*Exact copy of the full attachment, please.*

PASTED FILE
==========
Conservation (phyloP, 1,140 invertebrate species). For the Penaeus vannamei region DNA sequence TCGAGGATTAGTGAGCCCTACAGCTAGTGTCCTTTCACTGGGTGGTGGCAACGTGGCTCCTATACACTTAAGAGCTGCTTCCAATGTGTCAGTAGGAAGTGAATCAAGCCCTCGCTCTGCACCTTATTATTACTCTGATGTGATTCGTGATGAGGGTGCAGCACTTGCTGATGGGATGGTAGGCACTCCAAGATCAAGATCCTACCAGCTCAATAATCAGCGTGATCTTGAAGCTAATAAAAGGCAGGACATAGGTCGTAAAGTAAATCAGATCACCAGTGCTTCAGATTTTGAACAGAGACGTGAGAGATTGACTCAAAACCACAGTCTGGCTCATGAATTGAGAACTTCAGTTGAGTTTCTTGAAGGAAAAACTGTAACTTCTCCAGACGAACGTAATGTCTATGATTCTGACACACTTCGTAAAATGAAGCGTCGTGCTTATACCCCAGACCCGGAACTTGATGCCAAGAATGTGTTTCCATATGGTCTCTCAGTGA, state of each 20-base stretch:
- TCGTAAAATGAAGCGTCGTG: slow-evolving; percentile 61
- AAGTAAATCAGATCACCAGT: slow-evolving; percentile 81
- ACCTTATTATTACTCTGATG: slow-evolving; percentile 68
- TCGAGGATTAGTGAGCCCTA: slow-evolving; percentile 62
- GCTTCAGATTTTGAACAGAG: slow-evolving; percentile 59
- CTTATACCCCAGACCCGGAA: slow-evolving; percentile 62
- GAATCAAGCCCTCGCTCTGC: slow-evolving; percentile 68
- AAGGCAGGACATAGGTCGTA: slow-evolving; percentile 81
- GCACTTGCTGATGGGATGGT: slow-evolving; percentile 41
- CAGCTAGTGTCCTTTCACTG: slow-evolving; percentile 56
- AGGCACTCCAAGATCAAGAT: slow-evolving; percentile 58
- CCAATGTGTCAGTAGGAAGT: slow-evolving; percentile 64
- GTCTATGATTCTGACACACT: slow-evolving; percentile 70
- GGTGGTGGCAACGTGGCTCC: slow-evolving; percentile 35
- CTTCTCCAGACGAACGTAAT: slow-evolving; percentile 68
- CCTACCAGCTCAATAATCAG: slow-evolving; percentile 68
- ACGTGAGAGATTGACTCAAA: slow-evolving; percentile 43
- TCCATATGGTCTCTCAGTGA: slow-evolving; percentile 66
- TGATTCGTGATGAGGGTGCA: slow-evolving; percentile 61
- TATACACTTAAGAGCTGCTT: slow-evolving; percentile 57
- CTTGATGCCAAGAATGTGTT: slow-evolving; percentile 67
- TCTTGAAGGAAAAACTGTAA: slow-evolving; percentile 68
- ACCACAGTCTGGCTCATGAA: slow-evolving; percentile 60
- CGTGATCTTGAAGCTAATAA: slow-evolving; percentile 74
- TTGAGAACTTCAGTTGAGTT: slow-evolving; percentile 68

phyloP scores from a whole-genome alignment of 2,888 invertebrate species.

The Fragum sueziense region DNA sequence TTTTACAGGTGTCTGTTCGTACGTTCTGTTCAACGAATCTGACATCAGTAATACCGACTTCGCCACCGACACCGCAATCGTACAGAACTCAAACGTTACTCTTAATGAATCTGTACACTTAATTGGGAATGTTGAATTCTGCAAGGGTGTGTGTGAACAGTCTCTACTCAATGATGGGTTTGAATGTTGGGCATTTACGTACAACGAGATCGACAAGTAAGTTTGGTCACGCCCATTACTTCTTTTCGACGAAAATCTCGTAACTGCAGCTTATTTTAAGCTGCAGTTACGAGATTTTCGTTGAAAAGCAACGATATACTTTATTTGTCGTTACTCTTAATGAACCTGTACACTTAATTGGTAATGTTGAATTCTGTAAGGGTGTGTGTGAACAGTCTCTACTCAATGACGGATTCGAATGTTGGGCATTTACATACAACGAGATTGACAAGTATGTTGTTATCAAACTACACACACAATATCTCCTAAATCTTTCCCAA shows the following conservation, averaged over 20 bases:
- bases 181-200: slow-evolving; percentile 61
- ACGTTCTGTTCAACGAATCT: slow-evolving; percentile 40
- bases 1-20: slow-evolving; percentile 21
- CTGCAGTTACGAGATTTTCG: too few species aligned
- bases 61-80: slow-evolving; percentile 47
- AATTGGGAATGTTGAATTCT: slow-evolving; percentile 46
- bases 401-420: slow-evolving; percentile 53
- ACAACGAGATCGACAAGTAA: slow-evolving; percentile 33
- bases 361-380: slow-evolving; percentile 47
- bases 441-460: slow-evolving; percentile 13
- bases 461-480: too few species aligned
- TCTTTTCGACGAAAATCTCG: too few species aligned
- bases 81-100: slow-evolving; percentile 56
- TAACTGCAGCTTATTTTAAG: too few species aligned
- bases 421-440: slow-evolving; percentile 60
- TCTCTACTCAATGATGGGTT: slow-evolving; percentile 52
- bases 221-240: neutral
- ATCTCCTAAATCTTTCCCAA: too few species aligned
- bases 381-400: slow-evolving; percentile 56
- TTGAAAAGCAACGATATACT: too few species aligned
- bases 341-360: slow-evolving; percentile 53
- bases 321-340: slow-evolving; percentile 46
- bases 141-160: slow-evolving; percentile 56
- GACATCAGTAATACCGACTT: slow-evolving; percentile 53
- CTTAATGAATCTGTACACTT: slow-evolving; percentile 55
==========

Conservation (phyloP, 1,140 invertebrate species). For the Penaeus vannamei region DNA sequence TCGAGGATTAGTGAGCCCTACAGCTAGTGTCCTTTCACTGGGTGGTGGCAACGTGGCTCCTATACACTTAAGAGCTGCTTCCAATGTGTCAGTAGGAAGTGAATCAAGCCCTCGCTCTGCACCTTATTATTACTCTGATGTGATTCGTGATGAGGGTGCAGCACTTGCTGATGGGATGGTAGGCACTCCAAGATCAAGATCCTACCAGCTCAATAATCAGCGTGATCTTGAAGCTAATAAAAGGCAGGACATAGGTCGTAAAGTAAATCAGATCACCAGTGCTTCAGATTTTGAACAGAGACGTGAGAGATTGACTCAAAACCACAGTCTGGCTCATGAATTGAGAACTTCAGTTGAGTTTCTTGAAGGAAAAACTGTAACTTCTCCAGACGAACGTAATGTCTATGATTCTGACACACTTCGTAAAATGAAGCGTCGTGCTTATACCCCAGACCCGGAACTTGATGCCAAGAATGTGTTTCCATATGGTCTCTCAGTGA, state of each 20-base stretch:
- TCGTAAAATGAAGCGTCGTG: slow-evolving; percentile 61
- AAGTAAATCAGATCACCAGT: slow-evolving; percentile 81
- ACCTTATTATTACTCTGATG: slow-evolving; percentile 68
- TCGAGGATTAGTGAGCCCTA: slow-evolving; percentile 62
- GCTTCAGATTTTGAACAGAG: slow-evolving; percentile 59
- CTTATACCCCAGACCCGGAA: slow-evolving; percentile 62
- GAATCAAGCCCTCGCTCTGC: slow-evolving; percentile 68
- AAGGCAGGACATAGGTCGTA: slow-evolving; percentile 81
- GCACTTGCTGATGGGATGGT: slow-evolving; percentile 41
- CAGCTAGTGTCCTTTCACTG: slow-evolving; percentile 56
- AGGCACTCCAAGATCAAGAT: slow-evolving; percentile 58
- CCAATGTGTCAGTAGGAAGT: slow-evolving; percentile 64
- GTCTATGATTCTGACACACT: slow-evolving; percentile 70
- GGTGGTGGCAACGTGGCTCC: slow-evolving; percentile 35
- CTTCTCCAGACGAACGTAAT: slow-evolving; percentile 68
- CCTACCAGCTCAATAATCAG: slow-evolving; percentile 68
- ACGTGAGAGATTGACTCAAA: slow-evolving; percentile 43
- TCCATATGGTCTCTCAGTGA: slow-evolving; percentile 66
- TGATTCGTGATGAGGGTGCA: slow-evolving; percentile 61
- TATACACTTAAGAGCTGCTT: slow-evolving; percentile 57
- CTTGATGCCAAGAATGTGTT: slow-evolving; percentile 67
- TCTTGAAGGAAAAACTGTAA: slow-evolving; percentile 68
- ACCACAGTCTGGCTCATGAA: slow-evolving; percentile 60
- CGTGATCTTGAAGCTAATAA: slow-evolving; percentile 74
- TTGAGAACTTCAGTTGAGTT: slow-evolving; percentile 68

phyloP scores from a whole-genome alignment of 2,888 invertebrate species.

The Fragum sueziense region DNA sequence TTTTACAGGTGTCTGTTCGTACGTTCTGTTCAACGAATCTGACATCAGTAATACCGACTTCGCCACCGACACCGCAATCGTACAGAACTCAAACGTTACTCTTAATGAATCTGTACACTTAATTGGGAATGTTGAATTCTGCAAGGGTGTGTGTGAACAGTCTCTACTCAATGATGGGTTTGAATGTTGGGCATTTACGTACAACGAGATCGACAAGTAAGTTTGGTCACGCCCATTACTTCTTTTCGACGAAAATCTCGTAACTGCAGCTTATTTTAAGCTGCAGTTACGAGATTTTCGTTGAAAAGCAACGATATACTTTATTTGTCGTTACTCTTAATGAACCTGTACACTTAATTGGTAATGTTGAATTCTGTAAGGGTGTGTGTGAACAGTCTCTACTCAATGACGGATTCGAATGTTGGGCATTTACATACAACGAGATTGACAAGTATGTTGTTATCAAACTACACACACAATATCTCCTAAATCTTTCCCAA shows the following conservation, averaged over 20 bases:
- bases 181-200: slow-evolving; percentile 61
- ACGTTCTGTTCAACGAATCT: slow-evolving; percentile 40
- bases 1-20: slow-evolving; percentile 21
- CTGCAGTTACGAGATTTTCG: too few species aligned
- bases 61-80: slow-evolving; percentile 47
- AATTGGGAATGTTGAATTCT: slow-evolving; percentile 46
- bases 401-420: slow-evolving; percentile 53
- ACAACGAGATCGACAAGTAA: slow-evolving; percentile 33
- bases 361-380: slow-evolving; percentile 47
- bases 441-460: slow-evolving; percentile 13
- bases 461-480: too few species aligned
- TCTTTTCGACGAAAATCTCG: too few species aligned
- bases 81-100: slow-evolving; percentile 56
- TAACTGCAGCTTATTTTAAG: too few species aligned
- bases 421-440: slow-evolving; percentile 60
- TCTCTACTCAATGATGGGTT: slow-evolving; percentile 52
- bases 221-240: neutral
- ATCTCCTAAATCTTTCCCAA: too few species aligned
- bases 381-400: slow-evolving; percentile 56
- TTGAAAAGCAACGATATACT: too few species aligned
- bases 341-360: slow-evolving; percentile 53
- bases 321-340: slow-evolving; percentile 46
- bases 141-160: slow-evolving; percentile 56
- GACATCAGTAATACCGACTT: slow-evolving; percentile 53
- CTTAATGAATCTGTACACTT: slow-evolving; percentile 55